Signed into law on November 15, 2021, President Biden’s $1.2 trillion infrastructure bill allocates up to $2 million to researchers studying the impact of longer trains on railroader safety. While the railroad industry has long opposed placing legal limits on train length, multiple data sources indicate railroaders working on longer trains face significantly increased injury risks

What is the Argument for Using Longer Trains?

Train length is currently unregulated, which means railroad companies are ostensibly free to add as many cars to a train as they wish. According to industry spokespeople, longer trains reduce greenhouse gas emissions while having no negative impact on service or safety. In fact, the Association of American Railroads claims longer trains can actually enhance freight and passenger rail service.

Opponents argue that increases in train length are financially motivated, as longer trains increase profit by reducing operational costs.

What Kinds of Safety Risks Do Longer Trains Pose?

Despite the railroad industry’s continued denial of safety risks, steady increases in train length over the past several decades have been associated with escalating rates of rail worker injury. Class I railroads have recently accelerated the trend to use longer trains that reach or exceed 12,000 feet. The research funded by the Biden infrastructure bill will specifically analyze trains exceeding 7,500 feet. 

Longer trains substantially elevate the chances of these dangers:

  • Derailment.
  • Communication issues between the head and end-of-train devices.
  • Train handling and braking.

It is logical to assume that longer trains may be more difficult to maneuver. For this reason, the studies funded by the infrastructure bill will investigate whether engineers and conductors who operate longer trains should receive additional training.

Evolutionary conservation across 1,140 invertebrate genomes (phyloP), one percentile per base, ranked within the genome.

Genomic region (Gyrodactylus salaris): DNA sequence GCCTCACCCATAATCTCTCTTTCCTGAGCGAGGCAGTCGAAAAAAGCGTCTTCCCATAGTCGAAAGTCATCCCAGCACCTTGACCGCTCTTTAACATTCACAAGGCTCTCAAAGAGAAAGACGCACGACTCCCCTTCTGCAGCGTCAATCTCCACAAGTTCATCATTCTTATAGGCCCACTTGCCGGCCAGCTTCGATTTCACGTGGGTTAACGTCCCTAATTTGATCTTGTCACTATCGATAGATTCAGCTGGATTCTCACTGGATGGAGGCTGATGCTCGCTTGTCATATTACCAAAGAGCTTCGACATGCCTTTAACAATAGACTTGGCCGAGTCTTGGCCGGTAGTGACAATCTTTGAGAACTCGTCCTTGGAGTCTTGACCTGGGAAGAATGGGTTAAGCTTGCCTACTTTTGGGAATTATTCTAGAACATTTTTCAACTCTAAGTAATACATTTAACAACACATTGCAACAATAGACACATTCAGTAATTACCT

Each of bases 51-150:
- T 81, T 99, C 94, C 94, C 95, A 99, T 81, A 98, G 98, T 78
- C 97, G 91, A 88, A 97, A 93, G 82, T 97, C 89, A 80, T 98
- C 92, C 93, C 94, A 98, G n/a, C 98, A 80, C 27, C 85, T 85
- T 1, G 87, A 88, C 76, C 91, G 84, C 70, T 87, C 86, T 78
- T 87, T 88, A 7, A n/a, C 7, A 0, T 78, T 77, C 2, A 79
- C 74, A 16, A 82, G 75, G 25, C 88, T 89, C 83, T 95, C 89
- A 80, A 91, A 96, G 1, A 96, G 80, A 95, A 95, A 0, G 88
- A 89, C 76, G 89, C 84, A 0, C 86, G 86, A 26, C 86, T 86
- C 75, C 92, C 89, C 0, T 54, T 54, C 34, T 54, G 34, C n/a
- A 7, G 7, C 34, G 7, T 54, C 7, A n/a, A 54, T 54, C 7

Injuries Caused by Train Accidents:

Working in the railroad industry is notoriously dangerous, with more railroad worker injuries than almost any other industry. According to the Bureau of Labor Statistics, 17 rail workers died and nearly 4,000 were injured in workplace accidents in 2018 alone.

Unions argue that longer trains unjustifiably increase the risks of an already dangerous job. Consider that some of the most common causes of railroader injuries include:

  • Electrocution Accidents.
  • Exposure to Toxic Chemicals.
  • Falls.
  • Hearing Loss.
  • Lead Poisoning.
  • Repetitive Use Injuries.
  • Traumatic Brain Injuries.

What to Do If You Have Been Injured:

If you have suffered an injury due to dangerously long trains or any other cause, our attorneys can help. Sommers Schwartz has a dedicated team of railroader injury lawyers ready to meet with you, answer your questions, and handle your claim.

Contact us today for a free consultation. We can help you protect your rights, and there is no fee unless we succeed. 

Arvin J. Pearlman

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Arvin J. Pearlman

Arvin Pearlman is nationally recognized for his work on behalf of railroad workers who were injured or killed in the course of their employment. Since concentrating his practice on Federal Employers Liability Act (FELA) litigation in 1979, Arvin has tried countless personal injury cases before judges and juries across the United States.